[1] Barr v. Am. Ass'n of Political Consultants, Inc. , --- U.S. ---, 2020 WL 3633780 (July 6, 2020). Justice Kavanaugh announced the judgment of the Court and issued an opinion that was joined by Chief Justice Roberts and Justice Alito in full and Justice Thomas in part. Justice Kavanaugh's opinion set forth that the government-debt exception failed under a strict scrutiny analysis, and that the appropriate remedy was to sever it from the rest of the Telephone Consumer Protection Act (TCPA). Id. at *13–14. Justice Sotomayor issued a short opinion concurring in the judgment and noting that the government-debt exception would also fail to survive intermediate scrutiny. Id. at *14. Justice Breyer, in an opinion joined by Justices Ginsburg and Kagan, would have upheld the government-debt exception, but agreed that because a majority found it unconstitutional, severance was the proper remedy. Id. at *14–19. Justice Gorsuch issued an opinion concurring in the judgment in part and dissenting in part, that was partially joined by Justice Thomas. Id. at *19–23. Justices Gorsuch and Thomas disagreed with the other seven Justices as to severability being the appropriate remedy. Id.

[2] Id. at *2.

[3] Id. at *11–12.

[4] See Facebook, Inc. v. Duguid , No. 19-511 (pet. filed Oct. 17, 2019).

[5] See Consumer and Governmental Affairs Bureau Seeks Comment on Interpretation of the Telephone Consumer Protection Act in Light of D.C. Circuit's ACA International Decision, CG Docket Nos. 18-152, 02-278, DA 18-493, Public Notice, 33 FCC Rcd. 4864 (May 14, 2018).

[6] See Consumer and Governmental Affairs Bureau Announces Compliance Date for Reassigned Numbers Database Rules, CG Docket No. 17-59, DA 20-706, Public Notice (July 2, 2020).

[7] 47 U.S.C. § 227(b)(1).

[8] Id. § 227(b)(1)(A).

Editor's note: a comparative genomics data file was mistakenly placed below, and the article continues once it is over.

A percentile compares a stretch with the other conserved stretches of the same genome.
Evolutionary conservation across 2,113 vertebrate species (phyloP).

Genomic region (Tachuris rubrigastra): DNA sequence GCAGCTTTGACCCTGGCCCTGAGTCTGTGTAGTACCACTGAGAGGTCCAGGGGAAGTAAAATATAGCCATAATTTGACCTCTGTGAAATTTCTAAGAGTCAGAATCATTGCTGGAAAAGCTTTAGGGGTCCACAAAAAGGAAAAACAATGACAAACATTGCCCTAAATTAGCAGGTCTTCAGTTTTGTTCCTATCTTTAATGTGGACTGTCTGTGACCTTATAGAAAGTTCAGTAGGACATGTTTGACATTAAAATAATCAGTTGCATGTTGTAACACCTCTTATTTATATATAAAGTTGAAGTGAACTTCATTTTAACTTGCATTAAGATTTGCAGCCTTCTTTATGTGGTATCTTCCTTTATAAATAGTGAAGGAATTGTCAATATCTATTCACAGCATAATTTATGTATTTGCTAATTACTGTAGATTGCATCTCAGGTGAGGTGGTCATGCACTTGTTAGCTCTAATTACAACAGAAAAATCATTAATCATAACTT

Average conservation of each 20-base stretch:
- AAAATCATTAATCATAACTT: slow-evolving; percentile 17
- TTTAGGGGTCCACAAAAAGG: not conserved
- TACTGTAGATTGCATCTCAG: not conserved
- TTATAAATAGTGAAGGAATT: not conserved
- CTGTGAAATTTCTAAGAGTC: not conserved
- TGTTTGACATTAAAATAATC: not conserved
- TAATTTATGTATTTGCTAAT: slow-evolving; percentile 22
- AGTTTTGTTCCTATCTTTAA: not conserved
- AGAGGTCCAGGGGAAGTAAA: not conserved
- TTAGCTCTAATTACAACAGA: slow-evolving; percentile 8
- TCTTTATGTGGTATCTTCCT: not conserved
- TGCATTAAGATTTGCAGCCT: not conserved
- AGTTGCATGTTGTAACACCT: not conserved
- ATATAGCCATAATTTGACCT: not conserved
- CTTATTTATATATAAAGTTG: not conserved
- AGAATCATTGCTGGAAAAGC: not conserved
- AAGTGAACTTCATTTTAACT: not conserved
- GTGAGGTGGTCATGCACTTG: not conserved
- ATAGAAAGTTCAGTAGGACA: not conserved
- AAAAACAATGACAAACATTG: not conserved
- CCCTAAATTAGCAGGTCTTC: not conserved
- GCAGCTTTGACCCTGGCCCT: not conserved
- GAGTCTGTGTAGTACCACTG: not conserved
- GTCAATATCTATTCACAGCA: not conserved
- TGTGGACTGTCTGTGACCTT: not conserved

[9] Id. § 227(b)(1)(A)(iii).

[10] Am. Ass'n of Political Consultants, Inc. v. Sessions , 323 F. Supp. 3d 737, 741 (E.D.N.C. 2018).

[11] Id. at 746.

[12] Id.

[13] Am. Ass'n of Political Consultants, Inc. v. FCC , 923 F.3d 159, 170 (4th Cir. 2019).

[14] Id. at 171.

[15] Am. Ass'n of Political Consultants, Inc. v. FCC, No. 18-1588 (4th Cir. June 21, 2019).

[16] Brief for Respondents in Support of Certiorari, Barr v. Am. Ass'n of Political Consultants, Inc., No. 19-631 (Dec. 4, 2019).

[17] In re Rules and Regulations Implementing Telephone Consumer Protection Act of 1991, Declaratory Ruling and Order, 30 FCC Rcd. 7961, 8073 (2015) (now-Chairman Pai, dissenting) (emphasis added).

[18] Barr, 2020 WL 3633780, at *5.

[19] Id. at *6 (also noting Justice Breyer's concurring opinion).

[20] Id. at *7.

[21] Id. at *7–14.

[22] Id. at *9.

[23] Id.

[24] Id.

[25] Id. at *10.

[26] Id. at *11.

[27] Id. at *13.

[28] Id. at *13–14.

[29] Id. at *3 (citation omitted).

[30] Id. at *9.

[31] See Facebook, Inc. v. Duguid , No. 19-511 (pet. filed Oct. 17, 2019); Charter Commc'ns, Inc. v. Gallion , No. 19-575 (pet. filed Nov. 1, 2019); Consumer and Governmental Affairs Bureau Seeks Comment on Interpretation of the Telephone Consumer Protection Act in Light of D.C. Circuit's ACA International Decision, CG Docket Nos. 18-152, 02-278, DA No. 18-493, Public Notice, 33 FCC Rcd. 4864 (May 14, 2018).


DISCLAIMER: Because of the generality of this update, the information provided herein may not be applicable in all situations and should not be acted upon without specific legal advice based on particular situations.